"I think goal lights are very important. They signify the hard work the team has done to put the puck in the net. It's unfortunate that only the people in the arena ever get to enjoy that. It's been almost 10 years since the Leafs have made the playoffs, so why not share that excitement of the goal light going off with the whole city?"
-- Toronto Maple Leafs fan Scott Booth
Toronto Maple Leafs fan Scott Booth was at a wedding the night his team defeated the Ottawa Senators to clinch its first Stanley Cup Playoff berth since 2004. When he heard the news, it gave him the opportunity to try to execute an idea he thought of weeks earlier.
"I overheard someone say, 'They won, they're in.' So I thought, 'OK, now I know what to do,'" Booth told NHL.com. "I woke up early the next morning and went to Change.org and wrote the petition."
The online petition, which can be found at www.change.org/LeafsGoalLight, called for Toronto's iconic CN Tower to be converted into a giant goal light, which would glow red every time the Maple Leafs score during the playoffs.
Within 24 hours of Booth posting the petition, it had more than 3,500 signatures. By Wednesday evening, it had more than 16,000. That's short of Booth's goal of 50,000, but quite a total for four days.
Despite the growing popularity of Booth's idea, the Tower's administration isn't quite ready to adopt the concept, regardless how many signatures the petition gets.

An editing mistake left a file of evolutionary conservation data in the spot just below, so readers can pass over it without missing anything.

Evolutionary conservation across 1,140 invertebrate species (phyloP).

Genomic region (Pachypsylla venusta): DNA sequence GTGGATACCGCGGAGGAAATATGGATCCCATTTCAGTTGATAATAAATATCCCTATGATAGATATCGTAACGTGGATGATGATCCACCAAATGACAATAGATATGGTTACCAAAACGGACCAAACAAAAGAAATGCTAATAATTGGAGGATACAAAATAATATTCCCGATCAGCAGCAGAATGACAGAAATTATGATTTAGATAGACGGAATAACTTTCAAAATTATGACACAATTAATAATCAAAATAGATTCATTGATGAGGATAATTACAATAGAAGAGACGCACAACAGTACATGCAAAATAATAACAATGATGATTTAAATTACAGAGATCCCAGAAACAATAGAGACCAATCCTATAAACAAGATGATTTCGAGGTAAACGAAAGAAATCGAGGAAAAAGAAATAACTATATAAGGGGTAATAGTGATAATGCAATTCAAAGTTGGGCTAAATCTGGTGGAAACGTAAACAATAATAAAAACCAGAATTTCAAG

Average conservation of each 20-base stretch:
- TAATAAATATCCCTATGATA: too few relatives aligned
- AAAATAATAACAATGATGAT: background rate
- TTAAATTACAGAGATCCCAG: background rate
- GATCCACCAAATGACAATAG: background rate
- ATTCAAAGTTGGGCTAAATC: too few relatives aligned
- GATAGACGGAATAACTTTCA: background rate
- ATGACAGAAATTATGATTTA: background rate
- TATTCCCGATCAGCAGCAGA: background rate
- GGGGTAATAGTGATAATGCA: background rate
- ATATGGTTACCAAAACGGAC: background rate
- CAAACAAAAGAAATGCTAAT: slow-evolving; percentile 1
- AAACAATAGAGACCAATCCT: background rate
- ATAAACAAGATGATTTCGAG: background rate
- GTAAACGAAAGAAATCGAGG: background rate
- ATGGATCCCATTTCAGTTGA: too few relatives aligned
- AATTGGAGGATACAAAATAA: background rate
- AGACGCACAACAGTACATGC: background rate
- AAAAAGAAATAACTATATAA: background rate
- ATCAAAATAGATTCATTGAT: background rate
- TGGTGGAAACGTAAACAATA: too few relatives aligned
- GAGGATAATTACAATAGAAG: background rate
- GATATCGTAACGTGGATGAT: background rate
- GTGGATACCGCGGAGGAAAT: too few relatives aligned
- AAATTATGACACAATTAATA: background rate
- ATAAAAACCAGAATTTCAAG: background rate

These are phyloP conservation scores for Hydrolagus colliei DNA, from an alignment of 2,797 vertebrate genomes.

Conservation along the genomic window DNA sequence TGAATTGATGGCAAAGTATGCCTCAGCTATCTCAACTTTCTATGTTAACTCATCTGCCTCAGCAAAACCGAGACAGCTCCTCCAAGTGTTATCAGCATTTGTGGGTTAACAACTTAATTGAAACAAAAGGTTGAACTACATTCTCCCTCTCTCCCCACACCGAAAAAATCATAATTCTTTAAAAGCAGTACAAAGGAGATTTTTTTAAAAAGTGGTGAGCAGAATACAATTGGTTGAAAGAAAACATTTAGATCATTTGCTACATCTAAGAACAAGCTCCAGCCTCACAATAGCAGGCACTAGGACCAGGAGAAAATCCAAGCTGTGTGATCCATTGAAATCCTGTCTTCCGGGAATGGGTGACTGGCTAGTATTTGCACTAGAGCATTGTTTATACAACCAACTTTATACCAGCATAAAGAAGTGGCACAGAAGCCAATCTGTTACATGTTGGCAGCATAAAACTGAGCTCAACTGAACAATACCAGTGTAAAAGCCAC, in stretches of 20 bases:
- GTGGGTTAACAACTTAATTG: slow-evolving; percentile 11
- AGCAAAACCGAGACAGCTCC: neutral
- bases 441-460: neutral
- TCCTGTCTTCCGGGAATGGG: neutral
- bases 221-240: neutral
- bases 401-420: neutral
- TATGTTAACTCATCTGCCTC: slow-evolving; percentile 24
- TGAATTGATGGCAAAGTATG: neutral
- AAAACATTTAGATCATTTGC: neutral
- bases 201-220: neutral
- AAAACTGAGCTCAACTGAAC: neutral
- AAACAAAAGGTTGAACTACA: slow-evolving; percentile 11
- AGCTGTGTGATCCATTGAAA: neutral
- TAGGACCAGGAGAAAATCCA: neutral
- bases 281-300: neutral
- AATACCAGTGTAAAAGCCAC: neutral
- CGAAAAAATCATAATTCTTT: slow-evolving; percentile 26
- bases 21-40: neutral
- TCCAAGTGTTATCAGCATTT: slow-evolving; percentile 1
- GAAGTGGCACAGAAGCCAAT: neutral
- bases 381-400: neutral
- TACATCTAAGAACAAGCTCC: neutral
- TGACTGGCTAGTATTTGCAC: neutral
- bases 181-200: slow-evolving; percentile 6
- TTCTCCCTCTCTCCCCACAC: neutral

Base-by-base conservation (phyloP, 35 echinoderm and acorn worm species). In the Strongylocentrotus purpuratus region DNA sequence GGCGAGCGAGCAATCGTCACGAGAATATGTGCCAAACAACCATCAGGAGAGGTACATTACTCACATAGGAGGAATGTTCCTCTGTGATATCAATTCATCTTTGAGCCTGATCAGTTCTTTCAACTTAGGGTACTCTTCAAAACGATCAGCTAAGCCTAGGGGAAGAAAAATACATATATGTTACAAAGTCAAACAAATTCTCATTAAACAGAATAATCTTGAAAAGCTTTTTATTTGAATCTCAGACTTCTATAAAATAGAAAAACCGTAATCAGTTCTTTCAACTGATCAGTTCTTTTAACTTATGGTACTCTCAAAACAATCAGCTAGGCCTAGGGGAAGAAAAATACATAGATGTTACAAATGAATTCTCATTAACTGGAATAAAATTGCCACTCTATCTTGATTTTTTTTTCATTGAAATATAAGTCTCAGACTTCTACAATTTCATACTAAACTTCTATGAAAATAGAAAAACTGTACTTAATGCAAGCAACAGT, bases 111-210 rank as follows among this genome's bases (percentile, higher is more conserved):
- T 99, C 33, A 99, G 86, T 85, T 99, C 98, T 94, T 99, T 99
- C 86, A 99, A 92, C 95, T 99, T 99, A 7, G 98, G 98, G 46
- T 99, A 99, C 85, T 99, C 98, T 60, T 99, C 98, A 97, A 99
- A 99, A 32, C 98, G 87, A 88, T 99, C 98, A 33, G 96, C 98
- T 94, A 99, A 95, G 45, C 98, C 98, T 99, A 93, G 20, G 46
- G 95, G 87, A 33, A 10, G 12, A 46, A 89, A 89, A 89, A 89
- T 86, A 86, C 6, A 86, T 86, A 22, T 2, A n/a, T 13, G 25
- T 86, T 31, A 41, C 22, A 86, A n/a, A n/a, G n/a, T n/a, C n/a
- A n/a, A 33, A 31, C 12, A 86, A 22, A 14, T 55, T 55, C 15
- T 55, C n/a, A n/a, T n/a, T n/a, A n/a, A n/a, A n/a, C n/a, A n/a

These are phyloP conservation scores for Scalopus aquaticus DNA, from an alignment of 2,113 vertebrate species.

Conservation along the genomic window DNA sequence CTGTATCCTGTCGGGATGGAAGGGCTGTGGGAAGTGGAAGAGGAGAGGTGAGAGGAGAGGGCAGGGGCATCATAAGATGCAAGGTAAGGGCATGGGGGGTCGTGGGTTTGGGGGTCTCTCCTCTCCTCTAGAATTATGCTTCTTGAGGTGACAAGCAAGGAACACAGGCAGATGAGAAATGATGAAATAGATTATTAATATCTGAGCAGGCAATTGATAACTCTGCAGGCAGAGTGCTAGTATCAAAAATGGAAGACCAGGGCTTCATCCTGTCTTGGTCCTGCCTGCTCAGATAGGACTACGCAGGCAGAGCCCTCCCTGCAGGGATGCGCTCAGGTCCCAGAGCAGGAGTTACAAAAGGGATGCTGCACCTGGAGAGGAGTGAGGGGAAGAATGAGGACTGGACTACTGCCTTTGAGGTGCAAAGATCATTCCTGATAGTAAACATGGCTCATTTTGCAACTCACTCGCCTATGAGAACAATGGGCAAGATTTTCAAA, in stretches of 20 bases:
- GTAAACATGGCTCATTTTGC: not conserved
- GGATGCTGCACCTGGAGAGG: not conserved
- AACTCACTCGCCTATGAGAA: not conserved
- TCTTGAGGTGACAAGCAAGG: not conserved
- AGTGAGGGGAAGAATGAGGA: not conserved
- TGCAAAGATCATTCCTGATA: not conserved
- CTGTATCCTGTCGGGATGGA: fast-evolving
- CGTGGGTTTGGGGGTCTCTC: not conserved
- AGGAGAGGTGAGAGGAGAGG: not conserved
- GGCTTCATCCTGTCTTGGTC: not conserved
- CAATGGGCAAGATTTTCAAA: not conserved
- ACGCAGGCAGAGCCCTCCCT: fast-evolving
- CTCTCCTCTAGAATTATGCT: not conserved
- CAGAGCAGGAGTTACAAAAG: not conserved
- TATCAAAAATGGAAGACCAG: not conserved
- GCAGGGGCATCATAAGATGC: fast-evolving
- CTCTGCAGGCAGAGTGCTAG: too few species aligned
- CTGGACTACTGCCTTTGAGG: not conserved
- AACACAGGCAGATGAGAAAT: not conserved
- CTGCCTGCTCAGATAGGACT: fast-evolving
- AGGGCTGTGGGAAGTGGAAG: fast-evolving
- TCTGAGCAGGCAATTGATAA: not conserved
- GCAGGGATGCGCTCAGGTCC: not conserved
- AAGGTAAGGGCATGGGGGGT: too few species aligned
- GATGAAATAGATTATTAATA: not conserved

"The CN Tower will be showing their support for the home team by lighting Toronto Maple Leafs blue each night the Toronto Maple Leafs play a playoff game," CN Tower public relations manager Irene Knight said in an emailed statement. "Throughout the year, the CN Tower lighting program recognizes dozens of citywide events, charitable events and causes, seasons and special holidays. We do receive various creative requests for special lighting at the CN Tower. Each opportunity is carefully considered to ensure a consistent and equitable approach to all the important causes and occasions."
Booth's goal-light proposal has garnered plenty of attention around Toronto. Maple Leafs forward Nazem Kadri mentioned the proposal in a tweet April 23, calling it "genius."
"I think goal lights are very important. They signify the hard work the team has done to put the puck in the net. It's unfortunate that only the people in the arena ever get to enjoy that," Booth said. "It's been almost 10 years since the Leafs have made the playoffs, so why not share that excitement of the goal light going off with the whole city?"
The petition has given Booth a generous head start as he enters the job market. A week after completing his final college exam, he made a point to mention in the petition he had graduated from Toronto's George Brown College with a marketing degree.
"I knew this was a big idea and I never thought it would get as much attention as it already has. I slipped in that line about being a new grad and I'm very happy I did. A lot of people have asked me about that," Booth said. "So far the support and the interest from fans has been huge. The only negative things I've been hearing is from [Canadiens] fans, which I think is a testament to how good the idea is."